BUFFALO, N.Y.-U.S. Attorney William J. Hochul Jr. announces that a federal grand jury has returned a 41 count indictment charging Alan Ceccarelli, 30, of Buffalo, NY, with wire fraud, conspiracy to commit wire fraud, aggravated identity theft, and distribution of alprazolam and buprenorphine. The charges carry a maximum penalty of 30 years in prison and a $1,000,000 fine.
Assistant U.S. Attorney Maura O’Donnell, who is handling the case, stated that according to the indictment, Ceccarelli was the owner and managing member of a debt collection business known by multiple names including G&B Check Services, Check & Arbitration Services, Dudley & Associates, National Check Services, Regional Mediation, Regional ACH Services, Franklin & Ruggiero, and ACH Regional Debt & Recovery Services. The defendant used a variety of aliases including Steve Jantrowski, Daniel Hamilton, Scott Richmond, Seth Galbert, Matthew Pacifico, Joshua Gable, Raymond Foy, Robert Header, Kyle Thill, William Starnes, Robert Laroski, Andre Spencer, and Sean Wagoner.
The indictment further states that between January 2013 and January 2016, Ceccarelli routinely tricked and coerced thousands of victims throughout the United States into paying debts whether or not the debts were actually owed. The defendant and collectors working for him caused victims to send money in various ways including credit and debit card payments, and prepaid debit cards such as Western Union. The indictment alleges that Ceccarelli’s company collected approximately $1,022,000 during the course of the scheme. Some of the money was paid to “collectors” working for the defendant.
In order to coerce victims into paying the purported debts, “collectors” falsely told victims:
- The Company was affiliated with local government and law enforcement agencies;
- The victims had committed criminal acts, and if they did not pay the debt immediately, warrants or other process would be issued, at which point they would be arrested or summoned to court;
- The Company was a law firm or mediation firm and/or that the Company's employees were working with lawyers, a law firm, mediators, or arbitrators;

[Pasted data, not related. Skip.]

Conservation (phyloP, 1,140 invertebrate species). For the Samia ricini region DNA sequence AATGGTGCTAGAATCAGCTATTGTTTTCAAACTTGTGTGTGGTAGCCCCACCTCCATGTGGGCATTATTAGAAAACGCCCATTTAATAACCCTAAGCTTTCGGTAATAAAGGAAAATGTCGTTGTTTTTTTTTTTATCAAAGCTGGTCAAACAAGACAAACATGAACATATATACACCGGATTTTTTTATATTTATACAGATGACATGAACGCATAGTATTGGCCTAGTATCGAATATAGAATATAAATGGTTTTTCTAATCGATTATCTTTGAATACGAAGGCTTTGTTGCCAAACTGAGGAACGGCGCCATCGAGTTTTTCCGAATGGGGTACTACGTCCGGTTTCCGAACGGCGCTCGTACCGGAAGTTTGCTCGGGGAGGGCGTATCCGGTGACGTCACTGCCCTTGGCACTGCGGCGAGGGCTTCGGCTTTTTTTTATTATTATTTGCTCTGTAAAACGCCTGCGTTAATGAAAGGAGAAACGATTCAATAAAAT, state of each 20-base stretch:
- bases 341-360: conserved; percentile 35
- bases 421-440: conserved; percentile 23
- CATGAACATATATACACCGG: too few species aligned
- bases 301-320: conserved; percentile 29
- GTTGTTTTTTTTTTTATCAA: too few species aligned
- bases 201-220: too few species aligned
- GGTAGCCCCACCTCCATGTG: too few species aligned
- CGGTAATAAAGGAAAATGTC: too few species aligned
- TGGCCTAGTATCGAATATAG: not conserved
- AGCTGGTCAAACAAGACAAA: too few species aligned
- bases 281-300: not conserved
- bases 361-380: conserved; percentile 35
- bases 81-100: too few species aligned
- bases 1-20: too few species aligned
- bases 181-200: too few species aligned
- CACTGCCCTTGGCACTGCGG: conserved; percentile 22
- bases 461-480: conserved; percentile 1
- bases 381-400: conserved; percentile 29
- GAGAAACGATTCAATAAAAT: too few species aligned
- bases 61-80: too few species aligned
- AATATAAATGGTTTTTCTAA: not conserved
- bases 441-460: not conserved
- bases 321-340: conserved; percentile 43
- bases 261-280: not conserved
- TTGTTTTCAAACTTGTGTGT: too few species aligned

- A civil lawsuit would be filed, or was pending, against the victims for failing to pay their debts; and
- The caller was physically located in the vicinity of the victim’s home or place of business, and would be coming to the home or office imminently to serve the victim with process if the victim did not immediately make payment arrangements.
As part of the scheme, the company utilized a technique known as “spoofing” which made it appear to victims that telephone calls originated from police departments, government offices, and attorney offices located within the geographical vicinity of the victim. In addition, the defendant frequently collected debts that the company did not actually own or have the right to collect. As a result, when a victim made a payment to the company or to Ceccarelli, the payment did not satisfy any debt actually owed by the victim.
Ceccarelli obtained what is known as preview lists from debt brokers. These lists are not intended by the brokers to be used to collect debts, but rather to determine whether a collection agency wants to purchase a particular debt portfolio. The defendant kept the lists and used commercial databases to find and fill in the missing data from the lists, such as social security numbers, dates of birth, telephone numbers, and other personal information.
According to the indictment, the defendant also preyed upon individuals who had filed bankruptcy in an attempt to collect on debts owed by those individuals. Ceccarelli utilized “spoofing” techniques making it appear to victims that calls were originating from the office of the victim’s bankruptcy attorney. The defendant or his collectors told victims:
- The caller was a representative of the office of the victim’s bankruptcy attorney or an associate of that attorney;
- The victim had an outstanding debt which had not been included in their bankruptcy filing;
- As a result, the victim would be subject to criminal charges and/or have a warrant issued for his or her arrest if they did not pay the debt or make arrangements to pay the debt immediately; and
- The victim could satisfy the outstanding debt by making an immediate payment in accordance with the instructions given.
It is also alleged in the indictment that the defendant distributed alprazolam, a Schedule IV substance, and buprenorphine, a Schedule III substance.
The defendant was arraigned this morning before U.S. Magistrate Judge H. Kenneth Schroeder and is being detained pending a detention hearing on March 14, 2016 at 2:00 p.m.
The indictment is the result of an investigation by Immigration and Customs Enforcement, Homeland Security Investigations, under the direction of Special Agent in Charge James C. Spero, Internal Revenue Service, Criminal Investigation Division, under the direction of Shantelle P. Kitchen, Special Agent in Charge, and the Buffalo Police Department, under the direction of Commissioner Daniel Derenda.
The fact that a defendant has been charged with a crime is merely an accusation and the defendant is presumed innocent until and unless proven guilty.